- the value of the property being offered as security (and how much equity you have in it)
- a realistic and achievable exit route agreed with the lender
Providing the chosen lender is happy on these two points, credit issues shouldn’t be a problem.
It’s very unlikely that any kind of refinancing would be agreed as an exit route for a client with credit issues, so the only option for you for paying off the loan will be the sale of a property.
5 How much does a bridging loan cost?
The total cost of a bridging loan is made up of the interest you need to pay and some other costs and charges.
- Interest rates are quoted per month, rather than annually, because you can repay in a matter of months.
- After the first month minimum loan term, interest is calculated daily (so if you repay the loan halfway through a month, you only pay for the number of days you’ve had
You can opt to repay interest in a couple of ways on a loan for an investment property (any property that isn’t your home). For a residential property loan, which is regulated by the Financial Conduct Authority (FCA), you can only “roll up” the interest.
1 “Servicing” the interest
You arrange to pay the set-up fees upfront and make an interest payment monthly – just as with a mortgage.
- Cost-effective if you’ve got the cash flow to cover the monthly payments because it means you’re not paying compound interest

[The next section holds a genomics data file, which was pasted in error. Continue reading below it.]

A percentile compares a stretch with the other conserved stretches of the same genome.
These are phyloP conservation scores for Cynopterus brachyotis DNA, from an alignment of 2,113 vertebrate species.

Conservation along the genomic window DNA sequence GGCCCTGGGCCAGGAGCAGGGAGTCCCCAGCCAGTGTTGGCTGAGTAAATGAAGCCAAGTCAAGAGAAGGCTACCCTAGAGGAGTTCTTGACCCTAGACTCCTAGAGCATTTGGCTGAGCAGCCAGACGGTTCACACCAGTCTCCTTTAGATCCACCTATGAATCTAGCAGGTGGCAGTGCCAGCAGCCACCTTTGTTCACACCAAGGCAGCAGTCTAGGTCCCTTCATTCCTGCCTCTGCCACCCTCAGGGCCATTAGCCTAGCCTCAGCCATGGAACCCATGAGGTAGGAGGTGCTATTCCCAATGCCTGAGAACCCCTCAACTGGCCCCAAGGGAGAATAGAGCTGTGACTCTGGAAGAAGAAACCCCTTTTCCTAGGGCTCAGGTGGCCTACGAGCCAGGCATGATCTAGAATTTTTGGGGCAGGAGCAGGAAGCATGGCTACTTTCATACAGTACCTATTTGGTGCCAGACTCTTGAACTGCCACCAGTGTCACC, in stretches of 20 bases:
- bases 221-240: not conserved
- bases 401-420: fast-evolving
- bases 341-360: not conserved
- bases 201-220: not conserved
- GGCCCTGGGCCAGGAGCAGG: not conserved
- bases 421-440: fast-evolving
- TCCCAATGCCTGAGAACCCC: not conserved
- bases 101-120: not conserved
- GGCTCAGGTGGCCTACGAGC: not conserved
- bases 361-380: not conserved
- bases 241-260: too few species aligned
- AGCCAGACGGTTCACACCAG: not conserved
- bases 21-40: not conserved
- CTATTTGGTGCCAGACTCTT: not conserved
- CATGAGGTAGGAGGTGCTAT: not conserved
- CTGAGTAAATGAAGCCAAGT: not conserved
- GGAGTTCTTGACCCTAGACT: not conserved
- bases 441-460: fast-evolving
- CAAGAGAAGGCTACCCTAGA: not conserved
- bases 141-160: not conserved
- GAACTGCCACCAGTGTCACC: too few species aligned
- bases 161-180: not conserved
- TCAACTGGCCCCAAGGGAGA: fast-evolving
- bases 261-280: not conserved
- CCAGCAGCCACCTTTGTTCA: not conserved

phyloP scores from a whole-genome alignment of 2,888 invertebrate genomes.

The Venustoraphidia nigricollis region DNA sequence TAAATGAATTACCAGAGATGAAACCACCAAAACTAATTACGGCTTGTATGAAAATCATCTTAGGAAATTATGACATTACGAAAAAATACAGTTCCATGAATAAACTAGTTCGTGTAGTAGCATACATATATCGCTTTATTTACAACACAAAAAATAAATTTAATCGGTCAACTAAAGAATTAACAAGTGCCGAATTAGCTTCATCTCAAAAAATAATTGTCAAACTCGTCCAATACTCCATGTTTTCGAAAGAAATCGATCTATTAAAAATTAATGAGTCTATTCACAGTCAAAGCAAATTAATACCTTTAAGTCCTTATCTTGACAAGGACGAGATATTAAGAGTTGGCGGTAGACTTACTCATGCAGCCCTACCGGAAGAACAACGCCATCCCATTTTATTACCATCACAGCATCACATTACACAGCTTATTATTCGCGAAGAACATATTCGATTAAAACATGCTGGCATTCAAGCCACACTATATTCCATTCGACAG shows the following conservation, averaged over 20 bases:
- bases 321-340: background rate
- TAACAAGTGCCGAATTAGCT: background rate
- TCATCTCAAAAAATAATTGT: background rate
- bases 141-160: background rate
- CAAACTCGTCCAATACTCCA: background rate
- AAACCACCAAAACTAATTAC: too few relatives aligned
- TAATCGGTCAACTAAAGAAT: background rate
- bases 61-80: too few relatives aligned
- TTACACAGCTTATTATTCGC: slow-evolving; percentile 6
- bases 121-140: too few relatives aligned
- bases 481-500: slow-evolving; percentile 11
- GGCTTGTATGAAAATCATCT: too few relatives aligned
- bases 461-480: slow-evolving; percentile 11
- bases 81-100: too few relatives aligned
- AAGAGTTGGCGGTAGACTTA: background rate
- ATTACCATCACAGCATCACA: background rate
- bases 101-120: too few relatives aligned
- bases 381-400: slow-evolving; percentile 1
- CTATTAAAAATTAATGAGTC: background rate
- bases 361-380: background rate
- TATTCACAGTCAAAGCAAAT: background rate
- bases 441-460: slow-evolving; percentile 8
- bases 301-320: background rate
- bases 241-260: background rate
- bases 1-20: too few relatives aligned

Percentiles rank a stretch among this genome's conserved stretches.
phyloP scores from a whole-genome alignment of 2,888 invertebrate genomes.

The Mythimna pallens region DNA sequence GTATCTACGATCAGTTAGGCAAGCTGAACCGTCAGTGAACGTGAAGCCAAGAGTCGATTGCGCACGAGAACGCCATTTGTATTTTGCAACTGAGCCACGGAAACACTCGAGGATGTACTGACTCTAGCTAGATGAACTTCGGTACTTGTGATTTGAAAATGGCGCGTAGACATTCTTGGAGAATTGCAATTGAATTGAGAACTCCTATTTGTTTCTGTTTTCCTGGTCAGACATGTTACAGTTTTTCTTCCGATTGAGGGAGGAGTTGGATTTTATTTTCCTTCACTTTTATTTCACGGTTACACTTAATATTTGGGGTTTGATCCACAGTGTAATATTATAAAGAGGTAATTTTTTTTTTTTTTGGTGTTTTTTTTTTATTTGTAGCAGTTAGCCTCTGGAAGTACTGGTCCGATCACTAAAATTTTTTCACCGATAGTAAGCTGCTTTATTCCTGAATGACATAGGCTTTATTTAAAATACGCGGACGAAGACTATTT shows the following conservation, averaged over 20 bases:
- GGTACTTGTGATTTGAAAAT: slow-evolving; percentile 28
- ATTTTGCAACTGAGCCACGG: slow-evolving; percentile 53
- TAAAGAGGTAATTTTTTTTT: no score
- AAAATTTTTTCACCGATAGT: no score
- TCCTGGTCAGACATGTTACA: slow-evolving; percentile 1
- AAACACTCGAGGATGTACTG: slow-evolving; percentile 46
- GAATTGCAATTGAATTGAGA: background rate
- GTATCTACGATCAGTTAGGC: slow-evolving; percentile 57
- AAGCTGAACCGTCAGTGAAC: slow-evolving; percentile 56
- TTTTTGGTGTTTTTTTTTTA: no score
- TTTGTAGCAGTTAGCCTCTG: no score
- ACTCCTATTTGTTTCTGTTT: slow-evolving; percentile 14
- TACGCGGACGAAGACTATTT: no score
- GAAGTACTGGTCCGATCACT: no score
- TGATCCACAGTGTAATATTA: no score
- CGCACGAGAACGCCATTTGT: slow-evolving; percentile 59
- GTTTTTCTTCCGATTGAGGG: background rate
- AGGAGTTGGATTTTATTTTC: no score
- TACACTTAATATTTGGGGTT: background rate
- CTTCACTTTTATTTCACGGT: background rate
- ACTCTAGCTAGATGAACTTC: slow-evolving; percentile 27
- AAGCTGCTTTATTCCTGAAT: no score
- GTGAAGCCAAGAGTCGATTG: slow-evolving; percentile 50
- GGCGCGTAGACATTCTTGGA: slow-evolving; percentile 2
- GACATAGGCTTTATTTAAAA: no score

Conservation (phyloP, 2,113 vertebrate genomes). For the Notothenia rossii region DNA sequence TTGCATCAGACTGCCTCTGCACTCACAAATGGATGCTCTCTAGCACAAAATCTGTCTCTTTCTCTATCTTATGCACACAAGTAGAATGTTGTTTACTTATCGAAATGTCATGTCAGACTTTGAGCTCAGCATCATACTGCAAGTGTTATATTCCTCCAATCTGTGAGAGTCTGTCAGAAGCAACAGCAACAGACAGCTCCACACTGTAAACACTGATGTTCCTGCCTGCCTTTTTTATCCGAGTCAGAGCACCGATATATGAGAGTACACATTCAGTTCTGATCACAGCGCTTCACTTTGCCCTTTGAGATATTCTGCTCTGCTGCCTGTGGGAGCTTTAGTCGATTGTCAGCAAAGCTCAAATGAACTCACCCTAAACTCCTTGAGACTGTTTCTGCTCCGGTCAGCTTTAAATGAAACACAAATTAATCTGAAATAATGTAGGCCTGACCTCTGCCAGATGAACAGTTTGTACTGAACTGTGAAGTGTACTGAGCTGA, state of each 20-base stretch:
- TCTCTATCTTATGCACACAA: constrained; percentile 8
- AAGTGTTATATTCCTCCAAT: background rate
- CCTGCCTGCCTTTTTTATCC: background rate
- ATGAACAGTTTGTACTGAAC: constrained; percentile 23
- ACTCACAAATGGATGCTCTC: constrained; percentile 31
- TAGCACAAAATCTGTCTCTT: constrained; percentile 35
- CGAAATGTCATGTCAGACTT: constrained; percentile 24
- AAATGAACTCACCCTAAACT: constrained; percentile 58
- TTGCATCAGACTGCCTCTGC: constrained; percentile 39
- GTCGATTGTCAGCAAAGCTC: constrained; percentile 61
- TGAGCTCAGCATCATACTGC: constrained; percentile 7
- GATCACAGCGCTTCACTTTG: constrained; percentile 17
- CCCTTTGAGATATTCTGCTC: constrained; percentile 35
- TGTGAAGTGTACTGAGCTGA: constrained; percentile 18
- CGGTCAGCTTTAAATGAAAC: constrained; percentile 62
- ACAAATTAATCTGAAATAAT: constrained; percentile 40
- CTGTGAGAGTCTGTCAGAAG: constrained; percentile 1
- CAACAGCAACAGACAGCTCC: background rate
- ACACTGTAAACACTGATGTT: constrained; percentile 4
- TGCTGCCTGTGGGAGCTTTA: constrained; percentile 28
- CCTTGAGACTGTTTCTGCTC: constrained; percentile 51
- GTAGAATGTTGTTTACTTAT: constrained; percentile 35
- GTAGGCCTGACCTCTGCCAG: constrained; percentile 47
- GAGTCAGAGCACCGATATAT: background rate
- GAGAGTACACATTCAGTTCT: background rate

- Allows you to borrow up to the maximum of your LTV
2 Arranging for the interest (and most of the fees) to be “rolled up”
This means they’re added on to the total loan, and repaid at the end (apart from legal fees and the cost of valuation, which need to be paid upfront).
- You don’t have to worry about servicing the loan along the way – your exit plan pays the interest as well as the original loan amount
- You can use all your available monthly cash on the project
- You do end up paying compound interest
- And the maximum of your loan PLUS the interest costs needs to fall within your allowed LTV
If this is a regulated loan – secured against a family home, and regulated by the Financial Conduct Authority (FCA) – the interest must be rolled-up (because it’s assumed you will already have monthly mortgage obligations, and they don’t want your home to be at risk).
If you’re borrowing against a property valued at £100K at 75% LTV (the maximum available for regulated loans)…
The £75K that will land in your bank account has to cover the money you need for your project and also the interest and fees.
In addition to the interest rates on a bridging loan there are a range of set-up costs that need to be paid. They’re similar to the fees for longer-term mortgages, but they can seem more of a burden on a loan you only intend to have for months rather than years.
These fees include:
- The usual search fees and land registration fees
- The lender’s valuation fee (which you will be required to pay)
- Both your legal fees and the lender’s legal fees (which you may be able to minimise by using the lender’s solicitor to do your own legal work as well)
- The lender’s Arrangement or Facility Fee – around 2%
- Your broker’s fee (which will usually be least of all the professional fees)
Use our calculator see how much you can borrow and the costs involved: